Blood is Thicker than Accountability 6 – My Sister, Phenomenal Woman

“We conquer by continuing.” – George Matheson

What I Found Admirable


With thoughts of Dr. Maya Angelou’s poem popping into my mind as I began corralling my thoughts into what I hope has become a coherent blog, I recalled things I found admirable about my sister. As with many of our native Bullock County, AL neighbors, classmates, and relatives; she too fled the social and economic deprivation of southeast Alabama. After graduating high school, she relocating to Atlanta in the mid-1990s; a move which did not stick initially. After returning to our hometown, she eventually made her way to Huntsville to attend Alabama Agricultural & Mechanical University (AAMU).

Once in North Alabama, she landed in the home of our maternal uncle, his wife, and their two children. AAMU’s campus reminded me of Hillman College – a fictitious historically black college featured in the sitcom (1987 – 1993) A Different World. I first visited the historically black university with a maternal first cousin, who eventually attended and graduated from AAMU. Said cousin went on to earn a PhD and now serves on the board of AAMU. My first cousin also took me on college tours and nourished my interests in higher education as well as showed up for me in other areas of my life.

My sister attended AAMU for two years before withdrawing to give birth to my nephew. I do remember our parents making it clear she could return to college; they would support her single motherhood – yet she never did. After giving birth, my sister and her baby’s father lived together for a while in Huntsville. They never seemed happy in my opinion. A few years after they split, she moved to Atlanta with my nephew. I really admired how she worked hard to provide for herself and her son. She always presented herself to the world as a well-put together African American woman, busting stereotypes plaguing women of color. I know, it is not about my feeling proud of her acting a certain way. From my vintage point, she seemed focused on achieving her goals and sure of herself. That is my point.

Transition from Admirable to Avoidance

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I could not imagine the plight of being a single parent, regardless of race and gender. I constantly found my younger self exhausted from leading my own life, let alone being responsible for someone else’s. It is this fact at which I marveled my sister’s steadfastness – getting things done despite financial hardships and catering to the needs of a growing adolescent boy in an American megalopolis – Atlanta. Yet, while all of this is praiseworthy, I also began noticing a shift in her attitude and how she treated me, my nephew, our parents and others who were squarely in her corner every step of the way. As her treatment of us worsened, every relative in her orbit enabled her less than ideal behavior – until we did not, which resulted in complete avoidance and severed lines of communication. Maybe she had a devastating experience unbeknownst to us that changed her outlook on life? I have no clue.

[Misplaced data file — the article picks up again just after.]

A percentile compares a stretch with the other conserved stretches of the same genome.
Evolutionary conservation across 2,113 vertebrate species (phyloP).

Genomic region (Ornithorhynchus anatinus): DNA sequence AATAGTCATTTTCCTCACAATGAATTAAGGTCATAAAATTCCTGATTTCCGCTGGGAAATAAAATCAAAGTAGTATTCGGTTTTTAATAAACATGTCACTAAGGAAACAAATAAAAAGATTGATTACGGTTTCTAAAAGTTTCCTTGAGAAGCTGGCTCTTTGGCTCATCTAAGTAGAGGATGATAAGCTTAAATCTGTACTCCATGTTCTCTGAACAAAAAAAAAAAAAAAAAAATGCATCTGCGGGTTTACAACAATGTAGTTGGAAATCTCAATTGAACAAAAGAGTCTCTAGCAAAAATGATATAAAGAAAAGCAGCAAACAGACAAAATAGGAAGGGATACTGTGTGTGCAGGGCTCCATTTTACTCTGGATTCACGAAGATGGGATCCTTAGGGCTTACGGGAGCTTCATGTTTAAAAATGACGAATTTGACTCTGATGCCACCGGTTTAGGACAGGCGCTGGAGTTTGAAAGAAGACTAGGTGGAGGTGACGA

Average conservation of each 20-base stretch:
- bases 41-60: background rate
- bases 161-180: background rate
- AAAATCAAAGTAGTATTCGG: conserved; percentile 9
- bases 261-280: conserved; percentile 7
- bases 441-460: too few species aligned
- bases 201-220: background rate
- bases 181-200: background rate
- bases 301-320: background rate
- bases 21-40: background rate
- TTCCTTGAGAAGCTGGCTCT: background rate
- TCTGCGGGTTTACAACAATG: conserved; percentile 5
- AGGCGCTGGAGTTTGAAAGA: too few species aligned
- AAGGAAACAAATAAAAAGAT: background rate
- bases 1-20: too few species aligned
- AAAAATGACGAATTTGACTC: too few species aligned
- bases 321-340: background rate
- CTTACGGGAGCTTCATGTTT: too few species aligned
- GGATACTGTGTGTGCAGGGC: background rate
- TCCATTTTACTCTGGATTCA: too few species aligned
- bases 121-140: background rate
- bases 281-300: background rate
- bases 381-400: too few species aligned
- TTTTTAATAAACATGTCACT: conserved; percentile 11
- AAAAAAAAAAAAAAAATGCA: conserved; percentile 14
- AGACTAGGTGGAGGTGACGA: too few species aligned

Avoidance Instead of Straightforwardness


In all my blogging and tweeting about Telling It Like It Is, I did not practice what I preached with my sister. Prior to our relationship’s complete breakdown, I continued to really care about how she viewed me. I wanted her to like me, be proud of me. I was also at that point in my life I was still trying to be everything for everybody. In sharing this, I am neither seeking pity nor in any way trying to minimize my role in the deterioration of my relationship with my sister. My deciding not to tell it like it is was the case for many reasons throughout the years – none of which are meant to exonerate neither me nor her.

  1. I can deliver my feelings and thoughts in a straightforward and piercing manner. To this day, I remain uninterested in using pretty language or otherwise hemming and hawing about the unnecessarily disrespectful ways in which my sister has treated me and close relatives we share. My stance on this issue is grounded in three decades of relatives refusing to hold familial bad actors to account for anything – regardless of the flagrance.